Sorry, I'm already getting overly-long with this one.
Anyway, I did manage to figure out windows-within-windows! Now when the smart camera is active, a window pops up to show what it sees. I also wanted to learn GUI text, so I stuck in a status which tells you whether an event is occurring or not. Again, for this test, the event is simply "the ball is moving." Of course, I didn't want the camera to quickly appear and disappear whenever the ball jitters a little bit, so I've made an easily adjustable variable for how long the ball must have been moving for it to be considered an "event." Likewise, you can determine how long the ball must be immobile before it's declared that the event is over.
As I've said, the user should also be able to control the main camera as if they're using Unity normally (or Maya, since it has the same controls). As far as I can tell, there's no included script for this which can be attached to the main camera... I may have to do that myself. For now, you can right click and drag the view around a little.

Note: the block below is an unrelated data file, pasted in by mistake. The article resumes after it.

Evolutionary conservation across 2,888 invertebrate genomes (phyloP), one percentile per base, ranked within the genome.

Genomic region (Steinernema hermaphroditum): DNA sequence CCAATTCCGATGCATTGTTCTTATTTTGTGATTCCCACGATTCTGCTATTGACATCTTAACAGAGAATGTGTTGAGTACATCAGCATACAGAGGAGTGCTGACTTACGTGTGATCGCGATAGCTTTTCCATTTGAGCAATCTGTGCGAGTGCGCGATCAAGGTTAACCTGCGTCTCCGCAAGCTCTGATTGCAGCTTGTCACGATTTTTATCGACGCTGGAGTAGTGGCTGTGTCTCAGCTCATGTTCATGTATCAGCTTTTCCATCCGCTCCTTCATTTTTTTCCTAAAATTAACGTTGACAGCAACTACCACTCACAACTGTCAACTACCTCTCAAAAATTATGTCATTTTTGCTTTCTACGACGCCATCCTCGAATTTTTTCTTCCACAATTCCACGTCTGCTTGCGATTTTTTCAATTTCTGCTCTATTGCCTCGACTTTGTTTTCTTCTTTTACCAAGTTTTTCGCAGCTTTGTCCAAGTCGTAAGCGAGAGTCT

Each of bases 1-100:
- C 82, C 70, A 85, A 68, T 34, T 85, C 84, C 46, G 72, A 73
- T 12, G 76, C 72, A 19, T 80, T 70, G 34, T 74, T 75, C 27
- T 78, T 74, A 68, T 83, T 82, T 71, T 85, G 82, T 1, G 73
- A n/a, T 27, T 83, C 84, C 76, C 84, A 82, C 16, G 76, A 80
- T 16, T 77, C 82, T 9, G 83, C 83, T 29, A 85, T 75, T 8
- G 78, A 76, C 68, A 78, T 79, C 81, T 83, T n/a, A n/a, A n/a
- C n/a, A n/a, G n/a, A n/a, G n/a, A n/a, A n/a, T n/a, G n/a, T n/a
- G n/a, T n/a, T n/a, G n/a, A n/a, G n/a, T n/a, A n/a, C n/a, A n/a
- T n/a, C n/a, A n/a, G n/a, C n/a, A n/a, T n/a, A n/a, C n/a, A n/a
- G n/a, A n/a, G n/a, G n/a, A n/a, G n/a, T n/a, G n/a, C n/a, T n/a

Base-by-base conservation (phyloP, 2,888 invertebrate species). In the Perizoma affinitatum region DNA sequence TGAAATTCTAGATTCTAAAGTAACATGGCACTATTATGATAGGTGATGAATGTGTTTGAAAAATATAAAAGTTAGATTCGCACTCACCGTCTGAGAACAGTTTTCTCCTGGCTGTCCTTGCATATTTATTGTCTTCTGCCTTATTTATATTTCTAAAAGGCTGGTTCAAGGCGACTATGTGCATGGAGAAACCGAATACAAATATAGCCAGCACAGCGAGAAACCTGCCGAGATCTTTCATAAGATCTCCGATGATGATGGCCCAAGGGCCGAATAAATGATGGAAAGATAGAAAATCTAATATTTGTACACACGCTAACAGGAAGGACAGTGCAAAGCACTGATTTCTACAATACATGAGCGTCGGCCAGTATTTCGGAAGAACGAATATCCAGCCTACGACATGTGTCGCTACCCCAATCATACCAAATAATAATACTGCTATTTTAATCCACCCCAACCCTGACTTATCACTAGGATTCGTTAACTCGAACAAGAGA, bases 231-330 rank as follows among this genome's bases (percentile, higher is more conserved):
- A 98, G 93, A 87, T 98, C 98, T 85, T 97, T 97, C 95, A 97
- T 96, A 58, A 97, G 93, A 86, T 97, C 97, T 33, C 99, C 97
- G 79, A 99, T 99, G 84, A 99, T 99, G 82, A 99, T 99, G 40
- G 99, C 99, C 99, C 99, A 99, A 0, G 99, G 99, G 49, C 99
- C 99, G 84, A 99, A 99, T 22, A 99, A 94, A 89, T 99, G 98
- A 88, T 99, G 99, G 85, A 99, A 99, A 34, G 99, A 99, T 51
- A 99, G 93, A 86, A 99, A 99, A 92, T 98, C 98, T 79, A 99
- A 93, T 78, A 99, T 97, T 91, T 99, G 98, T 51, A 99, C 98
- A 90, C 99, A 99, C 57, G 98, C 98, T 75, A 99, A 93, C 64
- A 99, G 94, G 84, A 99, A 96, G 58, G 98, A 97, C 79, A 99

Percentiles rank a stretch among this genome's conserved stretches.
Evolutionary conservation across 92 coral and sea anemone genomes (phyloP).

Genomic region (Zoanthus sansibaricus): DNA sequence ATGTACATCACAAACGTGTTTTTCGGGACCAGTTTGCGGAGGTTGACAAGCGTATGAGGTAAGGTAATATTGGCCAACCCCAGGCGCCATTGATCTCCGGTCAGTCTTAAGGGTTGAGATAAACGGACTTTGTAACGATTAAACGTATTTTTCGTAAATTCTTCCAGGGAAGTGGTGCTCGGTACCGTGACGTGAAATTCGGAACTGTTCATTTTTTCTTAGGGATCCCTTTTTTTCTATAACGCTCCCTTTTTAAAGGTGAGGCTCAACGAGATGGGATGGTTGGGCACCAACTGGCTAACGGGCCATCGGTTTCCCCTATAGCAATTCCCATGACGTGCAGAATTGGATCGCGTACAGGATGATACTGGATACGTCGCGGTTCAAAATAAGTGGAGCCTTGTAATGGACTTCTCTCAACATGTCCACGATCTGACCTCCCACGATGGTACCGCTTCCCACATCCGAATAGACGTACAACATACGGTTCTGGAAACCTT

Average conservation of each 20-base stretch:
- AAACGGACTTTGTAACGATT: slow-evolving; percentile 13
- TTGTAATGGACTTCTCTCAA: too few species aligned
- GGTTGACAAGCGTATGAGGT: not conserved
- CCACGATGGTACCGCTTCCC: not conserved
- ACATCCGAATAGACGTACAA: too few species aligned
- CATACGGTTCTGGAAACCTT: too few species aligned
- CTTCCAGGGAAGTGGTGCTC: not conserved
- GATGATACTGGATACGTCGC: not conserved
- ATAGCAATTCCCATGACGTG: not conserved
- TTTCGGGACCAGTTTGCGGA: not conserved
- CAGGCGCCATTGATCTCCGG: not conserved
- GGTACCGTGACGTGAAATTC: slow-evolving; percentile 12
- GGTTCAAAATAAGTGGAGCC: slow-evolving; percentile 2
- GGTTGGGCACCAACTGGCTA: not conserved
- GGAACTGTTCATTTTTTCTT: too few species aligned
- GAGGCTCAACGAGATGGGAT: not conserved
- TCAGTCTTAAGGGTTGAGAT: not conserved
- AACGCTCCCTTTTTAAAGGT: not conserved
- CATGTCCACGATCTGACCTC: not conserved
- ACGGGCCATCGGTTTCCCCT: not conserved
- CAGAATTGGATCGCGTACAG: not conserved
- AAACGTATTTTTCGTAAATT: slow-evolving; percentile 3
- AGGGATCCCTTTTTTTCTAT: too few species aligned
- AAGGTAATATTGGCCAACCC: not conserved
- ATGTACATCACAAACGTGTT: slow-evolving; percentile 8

Enough of my yammering. Let's see some video!
So there you have it. You can see me move the main camera around a bit at the beginning of the video. Pressing 'x' on the keyboard makes the barrier disappear, causing the ball to start rolling, and the smart camera to start tracking it. Watch the camera view at the bottom, but you can also see the actual camera moving in the top. Exciting stuff.
Next week it's time for alpha reviews! I'm going to try out more complex events, to see how the camera responds to them (like when things become occluded)—right now the camera is just using the SmoothFollow script which is included in Unity, so I will start editing that to make it behave more interestingly. I really want the camera to handle single shots well before it starts cutting to multiple angles.
Time to get to work on "Ball Rolling Down A Hill Into A Wall: The Movie: 3: Roll With A Vengeance"